On another level, there were many socioeconomic issues at play in the nation’s response to the destruction Katrina left in her wake, which Gregory Squires and Chester Hartman discuss in their book, There is no Such Thing as a Natural Disaster: Race, Class, and Hurricane Katrina. As stated in the book’s synopsis, “The disaster will go down on record as one of the worst in American history, not least because of the government’s inept and cavalier response. But it is also a huge story for other reasons; the impact of the hurricane was uneven, and race and class were deeply implicated in the unevenness.”
Then there are the most recent catastrophic hurricanes (Harvey, Irma, Jose, and Maria) of this 2017 season, and we can examine them with a critical eye as well regarding preparedness and response. Perhaps most obviously, despite a long history of repeated flooding, Houston does not have any flood evacuation zones in place. If it did, perhaps fewer lives would have been lost, as people could have evacuated in a more organized and informed manner. Rescue efforts could have been reduced and also more efficient if city officials were properly equipped to relocate high flood risk neighborhoods to safer locations based on historic flooding patterns. Currently, however, most flood insurance allows people to collect for damages and then move right back into the flood hazard zone.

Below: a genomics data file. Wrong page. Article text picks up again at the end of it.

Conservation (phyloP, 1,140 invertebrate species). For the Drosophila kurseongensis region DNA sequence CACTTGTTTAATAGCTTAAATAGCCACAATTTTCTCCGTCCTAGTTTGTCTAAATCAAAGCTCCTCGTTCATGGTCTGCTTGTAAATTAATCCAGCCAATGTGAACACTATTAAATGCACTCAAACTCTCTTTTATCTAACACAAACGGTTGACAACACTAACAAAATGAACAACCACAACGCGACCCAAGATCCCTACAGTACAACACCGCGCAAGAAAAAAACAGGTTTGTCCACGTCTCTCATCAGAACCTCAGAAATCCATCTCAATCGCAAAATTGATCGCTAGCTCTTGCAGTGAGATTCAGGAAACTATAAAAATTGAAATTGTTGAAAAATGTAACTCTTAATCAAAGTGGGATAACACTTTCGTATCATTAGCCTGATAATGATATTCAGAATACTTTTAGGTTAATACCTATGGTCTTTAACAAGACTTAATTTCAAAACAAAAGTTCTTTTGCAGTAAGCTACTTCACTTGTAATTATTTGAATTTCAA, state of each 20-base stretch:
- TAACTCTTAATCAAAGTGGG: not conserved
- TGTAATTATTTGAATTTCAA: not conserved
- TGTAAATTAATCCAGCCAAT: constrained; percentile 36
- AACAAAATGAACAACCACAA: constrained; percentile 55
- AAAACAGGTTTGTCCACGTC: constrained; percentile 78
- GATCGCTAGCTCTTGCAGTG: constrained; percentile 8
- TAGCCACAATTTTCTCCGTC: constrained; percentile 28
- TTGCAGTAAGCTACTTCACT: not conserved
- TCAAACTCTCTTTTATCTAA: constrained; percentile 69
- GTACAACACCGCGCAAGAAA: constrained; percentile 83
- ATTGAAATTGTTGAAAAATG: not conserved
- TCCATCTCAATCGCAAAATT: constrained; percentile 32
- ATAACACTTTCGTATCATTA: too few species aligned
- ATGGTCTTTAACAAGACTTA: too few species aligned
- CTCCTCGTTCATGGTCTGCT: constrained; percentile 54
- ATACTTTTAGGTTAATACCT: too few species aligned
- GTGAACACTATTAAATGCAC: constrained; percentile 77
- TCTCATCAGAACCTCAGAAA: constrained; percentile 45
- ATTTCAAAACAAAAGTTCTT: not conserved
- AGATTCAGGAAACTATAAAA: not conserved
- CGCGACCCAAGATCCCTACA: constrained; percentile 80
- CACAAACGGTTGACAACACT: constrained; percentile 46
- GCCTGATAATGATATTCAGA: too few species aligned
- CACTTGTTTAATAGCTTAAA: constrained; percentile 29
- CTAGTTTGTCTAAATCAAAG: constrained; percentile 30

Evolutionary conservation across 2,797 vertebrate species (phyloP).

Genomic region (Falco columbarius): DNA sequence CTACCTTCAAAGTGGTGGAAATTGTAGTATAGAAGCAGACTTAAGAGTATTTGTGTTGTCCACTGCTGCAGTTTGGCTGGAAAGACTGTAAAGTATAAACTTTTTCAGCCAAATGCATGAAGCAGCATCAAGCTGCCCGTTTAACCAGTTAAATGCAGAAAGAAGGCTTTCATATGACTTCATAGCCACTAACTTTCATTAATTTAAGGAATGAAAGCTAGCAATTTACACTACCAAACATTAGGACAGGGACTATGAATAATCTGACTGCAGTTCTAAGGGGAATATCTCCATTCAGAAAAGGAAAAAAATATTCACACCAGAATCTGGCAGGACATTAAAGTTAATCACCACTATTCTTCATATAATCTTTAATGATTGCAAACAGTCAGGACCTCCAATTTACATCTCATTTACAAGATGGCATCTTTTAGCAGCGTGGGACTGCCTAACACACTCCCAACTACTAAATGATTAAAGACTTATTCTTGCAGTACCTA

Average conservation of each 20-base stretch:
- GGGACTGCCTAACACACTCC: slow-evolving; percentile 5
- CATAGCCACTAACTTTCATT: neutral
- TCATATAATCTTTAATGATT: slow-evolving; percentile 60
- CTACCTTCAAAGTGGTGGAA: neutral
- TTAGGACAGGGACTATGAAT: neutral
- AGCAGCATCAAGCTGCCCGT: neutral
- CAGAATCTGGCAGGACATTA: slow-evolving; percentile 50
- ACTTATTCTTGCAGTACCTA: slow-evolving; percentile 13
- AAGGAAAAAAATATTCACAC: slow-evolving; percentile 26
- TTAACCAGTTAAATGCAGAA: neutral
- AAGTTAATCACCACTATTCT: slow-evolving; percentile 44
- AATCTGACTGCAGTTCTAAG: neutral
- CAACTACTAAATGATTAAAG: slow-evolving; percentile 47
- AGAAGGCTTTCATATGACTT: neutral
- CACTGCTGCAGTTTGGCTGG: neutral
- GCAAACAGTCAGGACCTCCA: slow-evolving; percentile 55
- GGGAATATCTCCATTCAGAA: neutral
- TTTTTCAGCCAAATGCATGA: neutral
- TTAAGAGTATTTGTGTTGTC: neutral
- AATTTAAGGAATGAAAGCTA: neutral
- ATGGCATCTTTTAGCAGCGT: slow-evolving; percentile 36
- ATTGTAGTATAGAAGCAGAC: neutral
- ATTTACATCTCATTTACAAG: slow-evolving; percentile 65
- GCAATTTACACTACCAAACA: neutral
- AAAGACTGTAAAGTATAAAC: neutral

As of this writing, it has been a month since hurricane Maria made landfall on Puerto Rico. Since some 3 million people are still without electricity, and it’s estimated that about 1 million people do not yet have running water, the governmental response to Puerto Rican relief efforts has become a major political issue.
As politics and socioeconomic issues are considered, these disasters we call natural suddenly seem less so. We may know that we cannot prevent the natural phenomena from occurring, but we certainly do have a say in how we both prepare for and respond to natural disasters.